Author: Zachriel
Jack is doing a pretty fair job of addressing the metaphysics of God's omnipresence. He may positively influence some of the lurkers.

Jack Krebs    
Quote
As my friend Keith Miller has pointed out (and I paraphrase) , it is odd to think that the bacterial flagellum contains more evidence of design than does the properties of light and water that produce a rainbow. The fact that we have come to pretty thoroughly understand the latter and not the former does not mean that they are qualitatively different manifestations of God’s being.


The God of ID, the God of Gaps, is a very little little god — and shrinking with every advance in human knowledge.



A very little little let us do.
And all is done. Then let the trumpets sound
The tucket sonance and the note to mount;
For our approach shall so much dare the field
That England shall couch down in fear and yield.

Date: 2006/12/29 10:42:00, Link
Author: Zachriel
GilDodgen
Quote
The only problem is that mainstream evolutionary theory proposes a directionless, unguided, goalless process, without intent or purpose, that produced humankind, and Christian theology proposes that humankind was intentionally created as a goal and for a purpose. These two views are utterly and hopelessly irreconcilable.

Mainstream gravitational theory proposes a directionless, unguided, goalless process without intent or purpose, that the Earth was not specially created, nor is it the physical center of God's creation. This view is utterly and hopelessly irreconcilable with Gildodgen's narrow view of the Christian message.

Mainstream germ theory proposes a directionless, unguided, goalless process without intent or purpose ...

...

Date: 2006/12/29 11:14:22, Link
Author: Zachriel
Jehu
Quote
The bacteria/eukaryote/archae is perfect example. It is easy to place organisms into one of the three groups, but good luck trying to find the tree from whence they came.


Common Descent may not properly apply to the origin of cellular life. Endosymbiosis appears to be the best explanation at this point based on cellular structures such as mitochondria which indicate they were originally free-living organisms.

Of course, this is a typical ID-canard. Common Descent certainly applies to vertebrates or even eukaryotes.  Sandwalk blogs well on the Three Domain Hypothesis.

Date: 2006/12/29 11:28:40, Link
Author: Zachriel
Quote (Mr_Christopher @ Dec. 29 2006,11:05)
A) Humans are in fact hairy animals.  We are not rocks, we are not gas, we are not paper, we are animals with lots of hair.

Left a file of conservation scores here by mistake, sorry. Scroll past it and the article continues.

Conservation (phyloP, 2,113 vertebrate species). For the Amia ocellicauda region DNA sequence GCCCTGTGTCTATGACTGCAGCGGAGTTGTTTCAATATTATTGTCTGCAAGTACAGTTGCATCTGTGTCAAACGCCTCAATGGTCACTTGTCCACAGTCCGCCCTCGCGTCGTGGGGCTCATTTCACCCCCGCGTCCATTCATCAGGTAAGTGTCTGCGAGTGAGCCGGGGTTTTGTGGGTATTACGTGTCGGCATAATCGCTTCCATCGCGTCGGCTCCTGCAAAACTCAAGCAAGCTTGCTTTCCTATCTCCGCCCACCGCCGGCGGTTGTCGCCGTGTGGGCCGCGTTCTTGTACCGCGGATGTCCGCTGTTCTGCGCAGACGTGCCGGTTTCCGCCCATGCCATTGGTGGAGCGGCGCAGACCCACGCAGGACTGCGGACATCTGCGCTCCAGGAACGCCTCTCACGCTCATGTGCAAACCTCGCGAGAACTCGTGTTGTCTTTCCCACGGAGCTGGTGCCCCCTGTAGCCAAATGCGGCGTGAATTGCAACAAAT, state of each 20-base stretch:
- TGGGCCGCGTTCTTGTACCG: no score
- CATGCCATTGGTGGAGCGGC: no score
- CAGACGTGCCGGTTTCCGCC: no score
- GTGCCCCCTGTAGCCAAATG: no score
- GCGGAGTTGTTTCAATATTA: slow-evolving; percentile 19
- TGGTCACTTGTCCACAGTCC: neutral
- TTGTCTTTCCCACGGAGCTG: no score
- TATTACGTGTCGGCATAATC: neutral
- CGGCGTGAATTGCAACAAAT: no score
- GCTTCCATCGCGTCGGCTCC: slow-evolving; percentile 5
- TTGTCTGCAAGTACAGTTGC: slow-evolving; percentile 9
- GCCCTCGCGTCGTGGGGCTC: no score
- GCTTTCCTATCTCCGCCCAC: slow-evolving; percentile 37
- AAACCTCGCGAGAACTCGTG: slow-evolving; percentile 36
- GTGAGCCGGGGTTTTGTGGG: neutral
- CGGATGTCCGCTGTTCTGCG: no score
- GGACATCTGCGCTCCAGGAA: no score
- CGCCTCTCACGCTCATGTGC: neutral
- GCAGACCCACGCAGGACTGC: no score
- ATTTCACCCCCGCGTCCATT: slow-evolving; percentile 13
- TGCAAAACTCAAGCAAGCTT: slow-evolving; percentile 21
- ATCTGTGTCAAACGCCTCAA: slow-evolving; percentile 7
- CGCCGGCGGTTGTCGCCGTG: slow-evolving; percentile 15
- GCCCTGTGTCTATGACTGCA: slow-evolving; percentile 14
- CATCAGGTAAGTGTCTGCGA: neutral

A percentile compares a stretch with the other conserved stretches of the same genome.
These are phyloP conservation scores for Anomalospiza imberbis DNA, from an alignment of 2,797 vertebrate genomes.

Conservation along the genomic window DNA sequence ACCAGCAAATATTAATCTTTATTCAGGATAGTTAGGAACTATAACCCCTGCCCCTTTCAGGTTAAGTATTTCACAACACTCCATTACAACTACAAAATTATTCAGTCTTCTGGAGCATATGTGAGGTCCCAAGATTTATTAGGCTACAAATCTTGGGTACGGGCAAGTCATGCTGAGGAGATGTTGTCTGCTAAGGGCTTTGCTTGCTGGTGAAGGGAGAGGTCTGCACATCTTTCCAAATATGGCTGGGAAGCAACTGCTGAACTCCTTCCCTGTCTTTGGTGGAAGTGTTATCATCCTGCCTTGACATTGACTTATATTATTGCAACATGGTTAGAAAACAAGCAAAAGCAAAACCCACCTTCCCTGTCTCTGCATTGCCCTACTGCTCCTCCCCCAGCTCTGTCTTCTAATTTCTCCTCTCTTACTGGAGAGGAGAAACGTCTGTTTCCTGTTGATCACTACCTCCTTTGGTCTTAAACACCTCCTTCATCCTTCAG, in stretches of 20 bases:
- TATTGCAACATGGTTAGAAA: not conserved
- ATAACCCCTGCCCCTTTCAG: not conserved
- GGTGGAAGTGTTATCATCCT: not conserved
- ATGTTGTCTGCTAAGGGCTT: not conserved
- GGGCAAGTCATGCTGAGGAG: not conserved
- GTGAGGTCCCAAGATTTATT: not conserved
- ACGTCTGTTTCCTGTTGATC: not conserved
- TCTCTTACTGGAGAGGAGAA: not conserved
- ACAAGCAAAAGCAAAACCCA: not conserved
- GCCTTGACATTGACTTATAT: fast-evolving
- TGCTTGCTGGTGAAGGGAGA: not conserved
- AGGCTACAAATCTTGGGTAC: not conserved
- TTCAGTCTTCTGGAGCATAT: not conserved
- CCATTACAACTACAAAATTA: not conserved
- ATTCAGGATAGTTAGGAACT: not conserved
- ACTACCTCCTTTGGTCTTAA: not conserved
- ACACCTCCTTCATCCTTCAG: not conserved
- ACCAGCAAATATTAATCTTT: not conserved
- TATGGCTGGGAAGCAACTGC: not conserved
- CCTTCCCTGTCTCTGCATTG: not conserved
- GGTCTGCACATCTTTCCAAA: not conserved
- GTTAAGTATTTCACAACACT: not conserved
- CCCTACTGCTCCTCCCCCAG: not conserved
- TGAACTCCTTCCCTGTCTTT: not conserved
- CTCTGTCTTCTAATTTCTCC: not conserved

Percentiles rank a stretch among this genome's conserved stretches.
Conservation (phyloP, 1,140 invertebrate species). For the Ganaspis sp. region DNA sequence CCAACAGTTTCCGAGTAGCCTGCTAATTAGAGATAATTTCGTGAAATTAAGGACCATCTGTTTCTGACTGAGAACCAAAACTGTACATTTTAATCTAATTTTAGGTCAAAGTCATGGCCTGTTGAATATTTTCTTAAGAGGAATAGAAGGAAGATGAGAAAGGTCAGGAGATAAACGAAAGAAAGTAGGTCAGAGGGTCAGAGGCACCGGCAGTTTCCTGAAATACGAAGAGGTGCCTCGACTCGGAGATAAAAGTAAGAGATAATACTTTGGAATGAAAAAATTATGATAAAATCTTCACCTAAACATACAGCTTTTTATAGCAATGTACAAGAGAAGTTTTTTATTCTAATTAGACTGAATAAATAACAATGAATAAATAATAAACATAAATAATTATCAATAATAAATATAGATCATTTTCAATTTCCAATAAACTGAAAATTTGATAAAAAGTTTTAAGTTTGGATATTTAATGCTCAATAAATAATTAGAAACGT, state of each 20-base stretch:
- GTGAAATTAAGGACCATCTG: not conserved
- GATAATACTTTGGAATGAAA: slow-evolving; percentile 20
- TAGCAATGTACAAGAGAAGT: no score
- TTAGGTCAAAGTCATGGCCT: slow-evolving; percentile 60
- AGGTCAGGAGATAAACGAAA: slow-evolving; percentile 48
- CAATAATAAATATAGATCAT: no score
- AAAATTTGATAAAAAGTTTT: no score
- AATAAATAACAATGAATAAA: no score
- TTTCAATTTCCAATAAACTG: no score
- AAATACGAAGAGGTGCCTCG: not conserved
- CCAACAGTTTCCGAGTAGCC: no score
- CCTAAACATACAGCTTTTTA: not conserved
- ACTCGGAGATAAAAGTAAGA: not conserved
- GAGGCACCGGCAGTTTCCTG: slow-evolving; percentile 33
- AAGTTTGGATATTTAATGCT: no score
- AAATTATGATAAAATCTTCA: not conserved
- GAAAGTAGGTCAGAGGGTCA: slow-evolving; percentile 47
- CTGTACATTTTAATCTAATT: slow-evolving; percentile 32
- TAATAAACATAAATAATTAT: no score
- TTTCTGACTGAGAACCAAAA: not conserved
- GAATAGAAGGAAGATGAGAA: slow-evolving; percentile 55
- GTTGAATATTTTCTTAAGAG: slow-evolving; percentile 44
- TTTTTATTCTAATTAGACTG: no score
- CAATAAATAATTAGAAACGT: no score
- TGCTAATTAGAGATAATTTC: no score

B) Human have much more hair (number of hairs) than a chimpanzee, only their hair is much thicker and coarser and longer which gives the appearance they have more hair.

People have become so retarded by their faith in IDC that they miss these simple common sense facts.

That's what biologists call the "hair clade". It includes not only humans, but hairshirts, woolen sweaters, bearskin rugs, hair brushes, nosehair clippers, and a particular American Tribal Love-Rock Broadway Musical. However, it does not include bald men.

Date: 2006/12/29 12:41:19, Link
Author: Zachriel
Quote (blipey @ Dec. 29 2006,12:03)
 
Quote
Humans are in fact hairy animals.  We are not rocks, we are not gas, we are not paper, we are animals with lots of hair.


This completely ignores the basic fact derived from my comprehensive knowledge of set theory tht [sic] we could, in fact, be scissors.

Or not scissors...

[/Joe G impersonation]

Sigh.

As I mentioned previously, nosehair clippers are in the hairy clade. Nosehair clippers are also a Kind™ of scissors. Hence, you are scissors.

Or not.

Date: 2006/12/29 20:19:31, Link
Author: Zachriel
crandaddy    
Quote
Any inference to designing agency must rest upon the insufficiency of other causal types to account for what is perceived. Without contrasting causal types, it’s clear that there can be no way to differentiate between intelligent and unintelligent causes. In fact, appeals to where’s, when’s, how’s, etc. are irrelevant to a design inference precisely because they are rooted in the natural causes which are used as foil to defend the understanding that design is present!

Quite the contrary. A design inference is normally done by using exactly the appeals crandaddy claims are "irrelevant". We look for evidence of who, what and how. We compare this evidence to our library of other such cases. Then we make a hypothesis, form predictions, and test those predictions against new evidence, continually refining our understanding.

There is nothing which prevents science from investigating artifice. Such investigations are an everyday occurrence.

Date: 2006/12/29 21:05:34, Link
Author: Zachriel
Quote (Arden Chatfield @ Dec. 29 2006,20:45)
   
Quote (Occam's Aftershave @ Dec. 29 2006,10:57)
If you really want to see a tard-fest,

John Davison has discovered and is now posting on Joe G's blog.    :D :D :D

(grabs popcorn and a beer, settles in for what should be a laugh riot! )   :p

I couldn't find any Javison posts on that blog -- did Joe remove them?

Joe G calls me a "liar, loser and momma's boy".

John A Davison responds that I'm a "darwimp". (I'm somewhat taken aback by this as I did him a minor favor once — at his own request.)

Joe G then tries to make nice to Dr. Davison.

(And, of course, my own comments never appear.)

Date: 2006/12/30 07:49:17, Link
Author: Zachriel
Quote (Alan Fox @ Dec. 30 2006,06:42)